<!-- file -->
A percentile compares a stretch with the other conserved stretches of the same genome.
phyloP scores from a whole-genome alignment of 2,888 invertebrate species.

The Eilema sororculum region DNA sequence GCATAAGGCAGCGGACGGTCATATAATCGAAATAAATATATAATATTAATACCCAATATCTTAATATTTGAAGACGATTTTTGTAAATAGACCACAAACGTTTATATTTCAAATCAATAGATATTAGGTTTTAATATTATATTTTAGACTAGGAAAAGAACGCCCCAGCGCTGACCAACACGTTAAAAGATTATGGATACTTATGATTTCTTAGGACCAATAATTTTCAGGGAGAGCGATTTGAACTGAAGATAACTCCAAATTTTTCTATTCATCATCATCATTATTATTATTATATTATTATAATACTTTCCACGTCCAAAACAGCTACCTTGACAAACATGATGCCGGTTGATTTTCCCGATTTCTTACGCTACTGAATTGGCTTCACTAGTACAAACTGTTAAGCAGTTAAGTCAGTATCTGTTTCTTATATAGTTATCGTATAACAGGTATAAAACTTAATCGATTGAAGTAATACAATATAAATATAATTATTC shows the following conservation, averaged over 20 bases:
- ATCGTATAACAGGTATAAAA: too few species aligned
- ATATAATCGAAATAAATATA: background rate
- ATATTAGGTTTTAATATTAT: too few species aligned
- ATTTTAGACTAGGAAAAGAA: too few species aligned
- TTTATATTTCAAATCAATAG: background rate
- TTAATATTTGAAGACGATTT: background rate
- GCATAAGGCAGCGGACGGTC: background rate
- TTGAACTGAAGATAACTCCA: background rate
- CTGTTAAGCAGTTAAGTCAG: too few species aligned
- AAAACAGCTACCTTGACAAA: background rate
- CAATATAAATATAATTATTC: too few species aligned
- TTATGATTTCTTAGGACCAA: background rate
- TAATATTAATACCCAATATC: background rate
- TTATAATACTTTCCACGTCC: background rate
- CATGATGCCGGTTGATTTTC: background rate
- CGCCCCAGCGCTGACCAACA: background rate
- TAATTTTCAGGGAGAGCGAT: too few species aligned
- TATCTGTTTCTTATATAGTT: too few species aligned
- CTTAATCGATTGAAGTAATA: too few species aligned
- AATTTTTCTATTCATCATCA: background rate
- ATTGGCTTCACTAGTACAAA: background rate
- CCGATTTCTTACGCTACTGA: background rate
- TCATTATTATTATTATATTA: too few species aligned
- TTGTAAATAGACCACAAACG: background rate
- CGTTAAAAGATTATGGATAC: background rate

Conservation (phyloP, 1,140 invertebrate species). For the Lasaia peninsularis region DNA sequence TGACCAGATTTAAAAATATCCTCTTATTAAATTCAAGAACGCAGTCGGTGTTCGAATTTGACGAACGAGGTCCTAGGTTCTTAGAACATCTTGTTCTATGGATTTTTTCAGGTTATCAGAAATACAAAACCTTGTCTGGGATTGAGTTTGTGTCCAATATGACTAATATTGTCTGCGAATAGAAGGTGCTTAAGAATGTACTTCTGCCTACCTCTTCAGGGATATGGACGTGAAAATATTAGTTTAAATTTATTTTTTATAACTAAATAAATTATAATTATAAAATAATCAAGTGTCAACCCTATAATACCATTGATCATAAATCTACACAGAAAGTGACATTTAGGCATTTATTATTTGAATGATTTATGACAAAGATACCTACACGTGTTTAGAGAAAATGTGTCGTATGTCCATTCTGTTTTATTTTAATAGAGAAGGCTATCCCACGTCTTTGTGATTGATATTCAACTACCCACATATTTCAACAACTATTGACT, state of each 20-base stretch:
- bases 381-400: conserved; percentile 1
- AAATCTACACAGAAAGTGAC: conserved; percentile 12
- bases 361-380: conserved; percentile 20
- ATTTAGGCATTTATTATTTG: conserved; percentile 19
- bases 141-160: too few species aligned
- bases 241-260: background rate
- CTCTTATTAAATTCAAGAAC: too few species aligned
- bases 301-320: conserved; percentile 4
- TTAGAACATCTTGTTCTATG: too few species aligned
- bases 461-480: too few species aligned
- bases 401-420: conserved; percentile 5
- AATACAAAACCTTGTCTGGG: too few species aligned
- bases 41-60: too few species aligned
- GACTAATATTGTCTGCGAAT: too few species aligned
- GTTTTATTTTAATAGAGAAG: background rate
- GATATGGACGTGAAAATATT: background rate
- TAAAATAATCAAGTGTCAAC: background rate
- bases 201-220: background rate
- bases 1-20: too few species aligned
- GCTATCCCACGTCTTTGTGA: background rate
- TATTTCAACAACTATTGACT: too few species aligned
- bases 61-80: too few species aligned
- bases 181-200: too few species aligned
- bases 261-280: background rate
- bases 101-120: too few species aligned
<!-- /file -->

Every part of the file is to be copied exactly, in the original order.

A percentile compares a stretch with the other conserved stretches of the same genome.
phyloP scores from a whole-genome alignment of 2,888 invertebrate species.

The Eilema sororculum region DNA sequence GCATAAGGCAGCGGACGGTCATATAATCGAAATAAATATATAATATTAATACCCAATATCTTAATATTTGAAGACGATTTTTGTAAATAGACCACAAACGTTTATATTTCAAATCAATAGATATTAGGTTTTAATATTATATTTTAGACTAGGAAAAGAACGCCCCAGCGCTGACCAACACGTTAAAAGATTATGGATACTTATGATTTCTTAGGACCAATAATTTTCAGGGAGAGCGATTTGAACTGAAGATAACTCCAAATTTTTCTATTCATCATCATCATTATTATTATTATATTATTATAATACTTTCCACGTCCAAAACAGCTACCTTGACAAACATGATGCCGGTTGATTTTCCCGATTTCTTACGCTACTGAATTGGCTTCACTAGTACAAACTGTTAAGCAGTTAAGTCAGTATCTGTTTCTTATATAGTTATCGTATAACAGGTATAAAACTTAATCGATTGAAGTAATACAATATAAATATAATTATTC shows the following conservation, averaged over 20 bases:
- ATCGTATAACAGGTATAAAA: too few species aligned
- ATATAATCGAAATAAATATA: background rate
- ATATTAGGTTTTAATATTAT: too few species aligned
- ATTTTAGACTAGGAAAAGAA: too few species aligned
- TTTATATTTCAAATCAATAG: background rate
- TTAATATTTGAAGACGATTT: background rate
- GCATAAGGCAGCGGACGGTC: background rate
- TTGAACTGAAGATAACTCCA: background rate
- CTGTTAAGCAGTTAAGTCAG: too few species aligned
- AAAACAGCTACCTTGACAAA: background rate
- CAATATAAATATAATTATTC: too few species aligned
- TTATGATTTCTTAGGACCAA: background rate
- TAATATTAATACCCAATATC: background rate
- TTATAATACTTTCCACGTCC: background rate
- CATGATGCCGGTTGATTTTC: background rate
- CGCCCCAGCGCTGACCAACA: background rate
- TAATTTTCAGGGAGAGCGAT: too few species aligned
- TATCTGTTTCTTATATAGTT: too few species aligned
- CTTAATCGATTGAAGTAATA: too few species aligned
- AATTTTTCTATTCATCATCA: background rate
- ATTGGCTTCACTAGTACAAA: background rate
- CCGATTTCTTACGCTACTGA: background rate
- TCATTATTATTATTATATTA: too few species aligned
- TTGTAAATAGACCACAAACG: background rate
- CGTTAAAAGATTATGGATAC: background rate

Conservation (phyloP, 1,140 invertebrate species). For the Lasaia peninsularis region DNA sequence TGACCAGATTTAAAAATATCCTCTTATTAAATTCAAGAACGCAGTCGGTGTTCGAATTTGACGAACGAGGTCCTAGGTTCTTAGAACATCTTGTTCTATGGATTTTTTCAGGTTATCAGAAATACAAAACCTTGTCTGGGATTGAGTTTGTGTCCAATATGACTAATATTGTCTGCGAATAGAAGGTGCTTAAGAATGTACTTCTGCCTACCTCTTCAGGGATATGGACGTGAAAATATTAGTTTAAATTTATTTTTTATAACTAAATAAATTATAATTATAAAATAATCAAGTGTCAACCCTATAATACCATTGATCATAAATCTACACAGAAAGTGACATTTAGGCATTTATTATTTGAATGATTTATGACAAAGATACCTACACGTGTTTAGAGAAAATGTGTCGTATGTCCATTCTGTTTTATTTTAATAGAGAAGGCTATCCCACGTCTTTGTGATTGATATTCAACTACCCACATATTTCAACAACTATTGACT, state of each 20-base stretch:
- bases 381-400: conserved; percentile 1
- AAATCTACACAGAAAGTGAC: conserved; percentile 12
- bases 361-380: conserved; percentile 20
- ATTTAGGCATTTATTATTTG: conserved; percentile 19
- bases 141-160: too few species aligned
- bases 241-260: background rate
- CTCTTATTAAATTCAAGAAC: too few species aligned
- bases 301-320: conserved; percentile 4
- TTAGAACATCTTGTTCTATG: too few species aligned
- bases 461-480: too few species aligned
- bases 401-420: conserved; percentile 5
- AATACAAAACCTTGTCTGGG: too few species aligned
- bases 41-60: too few species aligned
- GACTAATATTGTCTGCGAAT: too few species aligned
- GTTTTATTTTAATAGAGAAG: background rate
- GATATGGACGTGAAAATATT: background rate
- TAAAATAATCAAGTGTCAAC: background rate
- bases 201-220: background rate
- bases 1-20: too few species aligned
- GCTATCCCACGTCTTTGTGA: background rate
- TATTTCAACAACTATTGACT: too few species aligned
- bases 61-80: too few species aligned
- bases 181-200: too few species aligned
- bases 261-280: background rate
- bases 101-120: too few species aligned